Hey, there! Log in / Register

Pushy Ashmont fare piggybacker wouldn't take no for an answer, police, victim say

Wanted for assault and battery at Ashmont on the Red Line

Transit Police have released a photo of a man they say will be charged with assault and battery on a 71-year-old man for an incident at the Ashmont Red Line station on Jan. 11.

WBZ interviewed the victim, who said he was about to tap his CharlieCard when he spotted the guy come up behind him and force his way through with the man, who tried to keep him from piggybacking.

Neighborhoods: 
Topics: 
Free tagging: 
Ad:

Comments

There is often a scumbag at the gates at Ashmont offering to let you in for a buck. And the T workers just watch and take it easy.

up
Voting closed 37

This happens ALL the time at my station, 2 stops away. Without exaggerating, at least 25% of people at Field’s Corner ride for free. T employees do nothing to stop it. I have contacted the MBTA numerous times, but they do nothing about it. Shocker.

up
Voting closed 47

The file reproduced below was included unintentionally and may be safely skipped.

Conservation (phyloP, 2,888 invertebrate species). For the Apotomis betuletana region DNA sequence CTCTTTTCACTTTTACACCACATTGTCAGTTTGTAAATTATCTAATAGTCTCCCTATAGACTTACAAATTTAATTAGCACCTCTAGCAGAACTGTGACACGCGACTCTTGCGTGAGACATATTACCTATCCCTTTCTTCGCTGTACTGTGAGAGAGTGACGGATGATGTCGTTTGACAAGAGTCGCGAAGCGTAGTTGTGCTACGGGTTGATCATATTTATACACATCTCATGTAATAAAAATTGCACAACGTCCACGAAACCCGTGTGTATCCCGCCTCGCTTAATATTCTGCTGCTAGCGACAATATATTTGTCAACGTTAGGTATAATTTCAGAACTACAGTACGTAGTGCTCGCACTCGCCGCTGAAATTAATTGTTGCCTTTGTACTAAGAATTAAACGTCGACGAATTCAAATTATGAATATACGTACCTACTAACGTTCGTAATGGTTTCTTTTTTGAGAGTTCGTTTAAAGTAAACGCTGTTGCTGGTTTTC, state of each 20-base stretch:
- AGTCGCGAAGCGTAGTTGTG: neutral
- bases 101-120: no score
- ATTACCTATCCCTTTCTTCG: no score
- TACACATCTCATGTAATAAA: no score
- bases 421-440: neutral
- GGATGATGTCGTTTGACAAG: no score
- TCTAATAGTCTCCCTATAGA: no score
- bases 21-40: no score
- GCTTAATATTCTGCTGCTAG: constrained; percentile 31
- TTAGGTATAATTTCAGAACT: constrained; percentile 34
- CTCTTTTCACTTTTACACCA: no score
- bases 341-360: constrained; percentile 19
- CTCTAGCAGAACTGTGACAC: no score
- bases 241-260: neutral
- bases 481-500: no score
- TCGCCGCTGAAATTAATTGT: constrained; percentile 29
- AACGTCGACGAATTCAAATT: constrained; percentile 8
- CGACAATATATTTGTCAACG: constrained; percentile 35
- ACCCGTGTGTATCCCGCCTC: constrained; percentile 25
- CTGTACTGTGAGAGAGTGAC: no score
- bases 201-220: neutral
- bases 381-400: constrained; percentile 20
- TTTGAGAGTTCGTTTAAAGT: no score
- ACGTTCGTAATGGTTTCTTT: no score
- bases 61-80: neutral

I don't see that, I'm there all the time.

up
Voting closed 8

You’d make a great T employee then!

up
Voting closed 29

Don’t want to get shot or stabbed.

up
Voting closed 10

Explains why T ridership is down

up
Voting closed 5

According to Beth Germano the "They" (The T) "try to have dedicated officers at the fare gates"

What a load of crap.

up
Voting closed 31

are allowed to stop fare evaders. i have had many similar circumstanced at DTX and the T personal shrug. They are told not to intervene, period.

up
Voting closed 17

So if a fare evader gets caught they get a ticket which they won't pay anyway and that's it. It's not like the state will put them in jail for fare evasion and ignoring the ticket.

up
Voting closed 8

Putting them in jail where it costs the state $40/day doesn't make much sense for a $2.50 infraction. That's why the state is often reluctant to push these cases, particularly when the offender is probably homeless.

up
Voting closed 16